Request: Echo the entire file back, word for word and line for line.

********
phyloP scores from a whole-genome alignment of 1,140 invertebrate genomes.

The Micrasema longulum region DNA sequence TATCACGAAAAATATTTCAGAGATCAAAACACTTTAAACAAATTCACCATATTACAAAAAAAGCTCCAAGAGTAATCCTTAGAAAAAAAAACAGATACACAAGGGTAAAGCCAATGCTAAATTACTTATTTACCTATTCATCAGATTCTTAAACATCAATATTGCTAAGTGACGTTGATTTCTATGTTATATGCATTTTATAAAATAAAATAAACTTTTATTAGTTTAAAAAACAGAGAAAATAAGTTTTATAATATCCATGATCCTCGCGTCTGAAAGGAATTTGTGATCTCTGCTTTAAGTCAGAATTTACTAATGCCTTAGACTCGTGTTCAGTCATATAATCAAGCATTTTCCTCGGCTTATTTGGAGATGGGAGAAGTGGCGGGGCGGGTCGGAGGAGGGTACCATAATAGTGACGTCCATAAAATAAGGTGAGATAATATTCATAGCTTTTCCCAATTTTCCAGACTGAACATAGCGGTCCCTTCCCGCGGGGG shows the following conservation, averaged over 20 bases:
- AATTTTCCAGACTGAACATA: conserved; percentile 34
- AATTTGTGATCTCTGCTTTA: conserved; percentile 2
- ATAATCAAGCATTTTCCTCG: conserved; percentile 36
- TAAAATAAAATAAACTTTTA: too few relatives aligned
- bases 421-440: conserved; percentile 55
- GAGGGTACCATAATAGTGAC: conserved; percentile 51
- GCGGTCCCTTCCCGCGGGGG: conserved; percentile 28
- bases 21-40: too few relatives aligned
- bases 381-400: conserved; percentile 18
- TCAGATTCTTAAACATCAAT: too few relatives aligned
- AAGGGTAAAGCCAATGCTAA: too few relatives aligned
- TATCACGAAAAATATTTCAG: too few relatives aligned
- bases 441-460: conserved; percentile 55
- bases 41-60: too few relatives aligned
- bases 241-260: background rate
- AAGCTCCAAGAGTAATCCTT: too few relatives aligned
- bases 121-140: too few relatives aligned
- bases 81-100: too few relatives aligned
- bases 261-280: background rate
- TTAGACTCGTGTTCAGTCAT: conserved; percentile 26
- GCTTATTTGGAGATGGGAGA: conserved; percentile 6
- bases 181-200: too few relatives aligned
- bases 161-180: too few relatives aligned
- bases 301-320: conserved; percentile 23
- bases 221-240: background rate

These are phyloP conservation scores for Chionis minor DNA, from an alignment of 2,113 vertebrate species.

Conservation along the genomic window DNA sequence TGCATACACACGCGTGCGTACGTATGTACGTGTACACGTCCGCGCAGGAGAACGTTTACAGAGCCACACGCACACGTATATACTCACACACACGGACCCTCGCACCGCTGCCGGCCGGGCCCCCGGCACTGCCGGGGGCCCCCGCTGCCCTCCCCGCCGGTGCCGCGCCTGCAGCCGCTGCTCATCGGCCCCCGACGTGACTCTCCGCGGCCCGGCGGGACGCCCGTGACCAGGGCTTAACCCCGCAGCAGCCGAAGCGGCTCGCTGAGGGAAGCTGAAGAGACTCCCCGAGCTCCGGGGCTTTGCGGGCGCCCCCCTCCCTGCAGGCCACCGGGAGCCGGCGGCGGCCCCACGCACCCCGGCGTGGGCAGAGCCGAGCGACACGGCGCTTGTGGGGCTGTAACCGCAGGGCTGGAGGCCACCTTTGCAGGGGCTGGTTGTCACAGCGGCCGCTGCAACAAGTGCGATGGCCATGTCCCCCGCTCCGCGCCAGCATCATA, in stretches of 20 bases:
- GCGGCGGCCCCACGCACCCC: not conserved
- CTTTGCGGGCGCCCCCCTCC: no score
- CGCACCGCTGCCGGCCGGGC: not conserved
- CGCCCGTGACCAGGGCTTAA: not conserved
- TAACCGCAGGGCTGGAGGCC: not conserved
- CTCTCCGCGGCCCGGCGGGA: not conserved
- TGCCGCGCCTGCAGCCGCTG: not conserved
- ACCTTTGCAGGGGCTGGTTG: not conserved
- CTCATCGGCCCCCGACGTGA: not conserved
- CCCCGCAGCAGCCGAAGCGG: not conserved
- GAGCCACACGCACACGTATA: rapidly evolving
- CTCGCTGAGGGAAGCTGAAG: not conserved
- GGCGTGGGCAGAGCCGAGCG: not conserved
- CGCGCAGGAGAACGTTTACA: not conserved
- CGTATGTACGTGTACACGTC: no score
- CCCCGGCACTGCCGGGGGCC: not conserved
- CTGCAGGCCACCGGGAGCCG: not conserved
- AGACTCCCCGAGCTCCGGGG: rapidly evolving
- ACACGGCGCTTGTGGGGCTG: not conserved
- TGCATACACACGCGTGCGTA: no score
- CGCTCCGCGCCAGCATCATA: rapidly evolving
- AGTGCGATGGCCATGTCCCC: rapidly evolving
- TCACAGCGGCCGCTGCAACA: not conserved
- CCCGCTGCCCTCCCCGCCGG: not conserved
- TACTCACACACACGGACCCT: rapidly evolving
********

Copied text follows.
phyloP scores from a whole-genome alignment of 1,140 invertebrate genomes.

The Micrasema longulum region DNA sequence TATCACGAAAAATATTTCAGAGATCAAAACACTTTAAACAAATTCACCATATTACAAAAAAAGCTCCAAGAGTAATCCTTAGAAAAAAAAACAGATACACAAGGGTAAAGCCAATGCTAAATTACTTATTTACCTATTCATCAGATTCTTAAACATCAATATTGCTAAGTGACGTTGATTTCTATGTTATATGCATTTTATAAAATAAAATAAACTTTTATTAGTTTAAAAAACAGAGAAAATAAGTTTTATAATATCCATGATCCTCGCGTCTGAAAGGAATTTGTGATCTCTGCTTTAAGTCAGAATTTACTAATGCCTTAGACTCGTGTTCAGTCATATAATCAAGCATTTTCCTCGGCTTATTTGGAGATGGGAGAAGTGGCGGGGCGGGTCGGAGGAGGGTACCATAATAGTGACGTCCATAAAATAAGGTGAGATAATATTCATAGCTTTTCCCAATTTTCCAGACTGAACATAGCGGTCCCTTCCCGCGGGGG shows the following conservation, averaged over 20 bases:
- AATTTTCCAGACTGAACATA: conserved; percentile 34
- AATTTGTGATCTCTGCTTTA: conserved; percentile 2
- ATAATCAAGCATTTTCCTCG: conserved; percentile 36
- TAAAATAAAATAAACTTTTA: too few relatives aligned
- bases 421-440: conserved; percentile 55
- GAGGGTACCATAATAGTGAC: conserved; percentile 51
- GCGGTCCCTTCCCGCGGGGG: conserved; percentile 28
- bases 21-40: too few relatives aligned
- bases 381-400: conserved; percentile 18
- TCAGATTCTTAAACATCAAT: too few relatives aligned
- AAGGGTAAAGCCAATGCTAA: too few relatives aligned
- TATCACGAAAAATATTTCAG: too few relatives aligned
- bases 441-460: conserved; percentile 55
- bases 41-60: too few relatives aligned
- bases 241-260: background rate
- AAGCTCCAAGAGTAATCCTT: too few relatives aligned
- bases 121-140: too few relatives aligned
- bases 81-100: too few relatives aligned
- bases 261-280: background rate
- TTAGACTCGTGTTCAGTCAT: conserved; percentile 26
- GCTTATTTGGAGATGGGAGA: conserved; percentile 6
- bases 181-200: too few relatives aligned
- bases 161-180: too few relatives aligned
- bases 301-320: conserved; percentile 23
- bases 221-240: background rate

These are phyloP conservation scores for Chionis minor DNA, from an alignment of 2,113 vertebrate species.

Conservation along the genomic window DNA sequence TGCATACACACGCGTGCGTACGTATGTACGTGTACACGTCCGCGCAGGAGAACGTTTACAGAGCCACACGCACACGTATATACTCACACACACGGACCCTCGCACCGCTGCCGGCCGGGCCCCCGGCACTGCCGGGGGCCCCCGCTGCCCTCCCCGCCGGTGCCGCGCCTGCAGCCGCTGCTCATCGGCCCCCGACGTGACTCTCCGCGGCCCGGCGGGACGCCCGTGACCAGGGCTTAACCCCGCAGCAGCCGAAGCGGCTCGCTGAGGGAAGCTGAAGAGACTCCCCGAGCTCCGGGGCTTTGCGGGCGCCCCCCTCCCTGCAGGCCACCGGGAGCCGGCGGCGGCCCCACGCACCCCGGCGTGGGCAGAGCCGAGCGACACGGCGCTTGTGGGGCTGTAACCGCAGGGCTGGAGGCCACCTTTGCAGGGGCTGGTTGTCACAGCGGCCGCTGCAACAAGTGCGATGGCCATGTCCCCCGCTCCGCGCCAGCATCATA, in stretches of 20 bases:
- GCGGCGGCCCCACGCACCCC: not conserved
- CTTTGCGGGCGCCCCCCTCC: no score
- CGCACCGCTGCCGGCCGGGC: not conserved
- CGCCCGTGACCAGGGCTTAA: not conserved
- TAACCGCAGGGCTGGAGGCC: not conserved
- CTCTCCGCGGCCCGGCGGGA: not conserved
- TGCCGCGCCTGCAGCCGCTG: not conserved
- ACCTTTGCAGGGGCTGGTTG: not conserved
- CTCATCGGCCCCCGACGTGA: not conserved
- CCCCGCAGCAGCCGAAGCGG: not conserved
- GAGCCACACGCACACGTATA: rapidly evolving
- CTCGCTGAGGGAAGCTGAAG: not conserved
- GGCGTGGGCAGAGCCGAGCG: not conserved
- CGCGCAGGAGAACGTTTACA: not conserved
- CGTATGTACGTGTACACGTC: no score
- CCCCGGCACTGCCGGGGGCC: not conserved
- CTGCAGGCCACCGGGAGCCG: not conserved
- AGACTCCCCGAGCTCCGGGG: rapidly evolving
- ACACGGCGCTTGTGGGGCTG: not conserved
- TGCATACACACGCGTGCGTA: no score
- CGCTCCGCGCCAGCATCATA: rapidly evolving
- AGTGCGATGGCCATGTCCCC: rapidly evolving
- TCACAGCGGCCGCTGCAACA: not conserved
- CCCGCTGCCCTCCCCGCCGG: not conserved
- TACTCACACACACGGACCCT: rapidly evolving